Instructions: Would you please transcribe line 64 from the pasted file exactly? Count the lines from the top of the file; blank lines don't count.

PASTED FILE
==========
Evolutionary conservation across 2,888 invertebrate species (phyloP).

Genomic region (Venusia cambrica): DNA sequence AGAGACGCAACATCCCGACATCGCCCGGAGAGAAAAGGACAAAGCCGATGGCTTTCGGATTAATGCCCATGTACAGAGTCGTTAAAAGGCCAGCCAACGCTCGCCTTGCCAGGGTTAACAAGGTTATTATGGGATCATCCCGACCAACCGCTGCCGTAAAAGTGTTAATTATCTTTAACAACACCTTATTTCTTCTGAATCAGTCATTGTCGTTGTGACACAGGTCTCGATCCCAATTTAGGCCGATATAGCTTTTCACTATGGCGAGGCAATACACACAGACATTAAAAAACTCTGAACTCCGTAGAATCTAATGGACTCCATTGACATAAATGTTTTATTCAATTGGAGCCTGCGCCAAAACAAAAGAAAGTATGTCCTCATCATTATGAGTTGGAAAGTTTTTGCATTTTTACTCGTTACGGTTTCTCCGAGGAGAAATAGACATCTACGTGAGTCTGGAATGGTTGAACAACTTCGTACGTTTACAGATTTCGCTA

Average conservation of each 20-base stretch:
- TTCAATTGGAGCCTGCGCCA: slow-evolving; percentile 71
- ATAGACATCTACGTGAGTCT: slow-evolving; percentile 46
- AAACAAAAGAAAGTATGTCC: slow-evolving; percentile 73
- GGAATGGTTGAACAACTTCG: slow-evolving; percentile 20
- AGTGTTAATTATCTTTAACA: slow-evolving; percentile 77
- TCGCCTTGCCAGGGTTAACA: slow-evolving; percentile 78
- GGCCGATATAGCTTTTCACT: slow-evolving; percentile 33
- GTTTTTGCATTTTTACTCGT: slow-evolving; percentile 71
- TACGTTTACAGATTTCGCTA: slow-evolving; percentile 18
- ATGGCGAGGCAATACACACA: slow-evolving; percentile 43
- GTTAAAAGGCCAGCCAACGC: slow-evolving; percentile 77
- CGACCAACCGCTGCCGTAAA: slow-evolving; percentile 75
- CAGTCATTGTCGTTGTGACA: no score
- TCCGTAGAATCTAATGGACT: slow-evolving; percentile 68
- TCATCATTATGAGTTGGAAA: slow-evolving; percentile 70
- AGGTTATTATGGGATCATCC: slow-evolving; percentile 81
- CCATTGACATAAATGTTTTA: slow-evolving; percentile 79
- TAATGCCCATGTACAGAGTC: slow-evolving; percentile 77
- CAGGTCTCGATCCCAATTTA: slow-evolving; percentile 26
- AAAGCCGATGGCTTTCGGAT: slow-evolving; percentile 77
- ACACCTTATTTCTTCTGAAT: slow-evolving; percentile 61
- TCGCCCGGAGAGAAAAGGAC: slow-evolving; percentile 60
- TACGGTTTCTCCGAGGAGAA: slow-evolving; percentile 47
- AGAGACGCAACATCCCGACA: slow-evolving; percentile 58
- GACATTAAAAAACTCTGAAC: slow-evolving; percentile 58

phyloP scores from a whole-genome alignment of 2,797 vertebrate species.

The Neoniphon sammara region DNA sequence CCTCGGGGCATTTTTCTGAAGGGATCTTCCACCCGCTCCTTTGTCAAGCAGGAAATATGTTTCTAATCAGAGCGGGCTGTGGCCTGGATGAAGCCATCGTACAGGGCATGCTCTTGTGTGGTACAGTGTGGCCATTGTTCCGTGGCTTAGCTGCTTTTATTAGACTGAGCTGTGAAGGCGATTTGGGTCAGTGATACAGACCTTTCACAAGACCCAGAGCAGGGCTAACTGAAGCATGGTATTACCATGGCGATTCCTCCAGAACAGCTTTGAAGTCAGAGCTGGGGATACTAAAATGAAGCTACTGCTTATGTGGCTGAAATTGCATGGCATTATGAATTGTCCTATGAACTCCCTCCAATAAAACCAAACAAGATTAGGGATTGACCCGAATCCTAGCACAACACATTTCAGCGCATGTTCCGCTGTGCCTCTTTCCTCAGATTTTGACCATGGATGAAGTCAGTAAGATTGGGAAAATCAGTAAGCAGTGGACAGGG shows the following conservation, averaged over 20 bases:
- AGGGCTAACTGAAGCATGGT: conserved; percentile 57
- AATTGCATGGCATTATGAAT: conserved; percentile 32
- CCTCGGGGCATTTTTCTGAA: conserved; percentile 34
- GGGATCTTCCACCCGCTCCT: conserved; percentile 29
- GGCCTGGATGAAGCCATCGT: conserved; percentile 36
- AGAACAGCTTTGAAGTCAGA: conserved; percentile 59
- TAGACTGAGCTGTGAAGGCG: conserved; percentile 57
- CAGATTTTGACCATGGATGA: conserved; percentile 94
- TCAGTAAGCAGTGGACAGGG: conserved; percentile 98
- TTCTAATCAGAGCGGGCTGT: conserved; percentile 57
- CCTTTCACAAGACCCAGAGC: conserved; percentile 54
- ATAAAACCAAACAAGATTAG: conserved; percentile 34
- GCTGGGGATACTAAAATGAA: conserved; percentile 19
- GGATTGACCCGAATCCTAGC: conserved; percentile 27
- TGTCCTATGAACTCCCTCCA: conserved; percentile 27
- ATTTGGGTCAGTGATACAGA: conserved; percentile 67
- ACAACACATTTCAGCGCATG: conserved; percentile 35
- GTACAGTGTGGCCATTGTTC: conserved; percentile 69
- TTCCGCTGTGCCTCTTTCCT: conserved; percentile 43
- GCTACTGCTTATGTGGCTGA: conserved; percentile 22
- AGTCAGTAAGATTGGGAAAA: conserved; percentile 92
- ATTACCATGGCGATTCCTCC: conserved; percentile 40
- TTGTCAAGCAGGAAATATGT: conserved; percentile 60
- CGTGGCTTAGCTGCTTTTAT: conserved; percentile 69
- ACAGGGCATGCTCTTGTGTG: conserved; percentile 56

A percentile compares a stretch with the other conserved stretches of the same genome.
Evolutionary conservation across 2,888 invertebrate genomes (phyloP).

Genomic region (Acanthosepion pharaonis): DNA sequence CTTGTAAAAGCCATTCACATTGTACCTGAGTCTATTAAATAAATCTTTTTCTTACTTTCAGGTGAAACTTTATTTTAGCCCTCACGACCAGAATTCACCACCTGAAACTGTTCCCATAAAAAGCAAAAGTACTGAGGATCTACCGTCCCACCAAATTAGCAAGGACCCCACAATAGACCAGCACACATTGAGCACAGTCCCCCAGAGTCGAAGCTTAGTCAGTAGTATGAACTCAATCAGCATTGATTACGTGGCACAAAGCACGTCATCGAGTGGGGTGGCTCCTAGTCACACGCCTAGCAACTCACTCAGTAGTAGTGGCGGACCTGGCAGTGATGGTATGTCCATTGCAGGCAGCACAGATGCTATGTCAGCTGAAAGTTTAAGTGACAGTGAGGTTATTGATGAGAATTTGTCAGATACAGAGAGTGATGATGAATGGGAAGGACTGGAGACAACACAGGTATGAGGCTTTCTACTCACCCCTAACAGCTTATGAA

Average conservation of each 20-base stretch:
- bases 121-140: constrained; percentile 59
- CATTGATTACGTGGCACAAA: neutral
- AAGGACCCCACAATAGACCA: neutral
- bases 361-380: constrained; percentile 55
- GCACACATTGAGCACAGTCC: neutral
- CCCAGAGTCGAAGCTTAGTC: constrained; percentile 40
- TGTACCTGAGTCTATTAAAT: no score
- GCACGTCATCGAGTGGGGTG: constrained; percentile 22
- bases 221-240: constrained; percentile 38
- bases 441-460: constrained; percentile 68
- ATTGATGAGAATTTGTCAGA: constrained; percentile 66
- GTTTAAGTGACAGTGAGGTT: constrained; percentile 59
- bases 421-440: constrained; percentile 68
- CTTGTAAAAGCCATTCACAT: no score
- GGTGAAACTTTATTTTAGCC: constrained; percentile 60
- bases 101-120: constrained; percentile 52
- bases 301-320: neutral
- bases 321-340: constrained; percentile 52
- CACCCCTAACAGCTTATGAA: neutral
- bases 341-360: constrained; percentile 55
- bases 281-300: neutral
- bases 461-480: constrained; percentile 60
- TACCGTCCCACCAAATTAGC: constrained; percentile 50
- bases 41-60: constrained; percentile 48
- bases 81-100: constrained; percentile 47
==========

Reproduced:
- GCACACATTGAGCACAGTCC: neutral